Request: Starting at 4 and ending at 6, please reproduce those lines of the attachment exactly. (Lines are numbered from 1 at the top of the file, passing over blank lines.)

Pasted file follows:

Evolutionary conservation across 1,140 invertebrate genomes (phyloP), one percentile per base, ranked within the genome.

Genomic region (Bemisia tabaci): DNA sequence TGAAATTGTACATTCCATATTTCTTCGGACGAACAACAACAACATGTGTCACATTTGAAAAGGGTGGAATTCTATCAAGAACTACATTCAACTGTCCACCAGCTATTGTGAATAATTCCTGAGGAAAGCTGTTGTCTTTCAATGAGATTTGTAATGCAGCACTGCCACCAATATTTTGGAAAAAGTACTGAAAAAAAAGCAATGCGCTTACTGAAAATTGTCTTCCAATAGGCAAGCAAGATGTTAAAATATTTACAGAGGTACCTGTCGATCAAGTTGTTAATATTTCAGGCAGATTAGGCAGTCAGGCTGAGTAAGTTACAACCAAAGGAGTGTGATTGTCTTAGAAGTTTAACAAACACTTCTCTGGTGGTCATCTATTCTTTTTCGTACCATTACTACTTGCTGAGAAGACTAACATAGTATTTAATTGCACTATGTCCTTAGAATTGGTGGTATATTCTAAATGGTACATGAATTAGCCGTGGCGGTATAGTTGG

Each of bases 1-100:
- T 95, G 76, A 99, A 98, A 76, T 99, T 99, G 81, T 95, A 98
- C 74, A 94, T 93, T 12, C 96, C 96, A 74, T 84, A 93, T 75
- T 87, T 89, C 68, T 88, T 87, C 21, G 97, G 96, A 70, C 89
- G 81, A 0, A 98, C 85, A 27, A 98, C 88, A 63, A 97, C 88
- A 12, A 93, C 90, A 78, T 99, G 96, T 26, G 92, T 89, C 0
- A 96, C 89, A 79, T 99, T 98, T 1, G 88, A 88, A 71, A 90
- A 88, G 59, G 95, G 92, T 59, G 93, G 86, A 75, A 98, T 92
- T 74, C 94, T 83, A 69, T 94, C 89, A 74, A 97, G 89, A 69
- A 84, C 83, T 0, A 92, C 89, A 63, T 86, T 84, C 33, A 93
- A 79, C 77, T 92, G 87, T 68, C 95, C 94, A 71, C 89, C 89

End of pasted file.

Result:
- T 95, G 76, A 99, A 98, A 76, T 99, T 99, G 81, T 95, A 98
- C 74, A 94, T 93, T 12, C 96, C 96, A 74, T 84, A 93, T 75
- T 87, T 89, C 68, T 88, T 87, C 21, G 97, G 96, A 70, C 89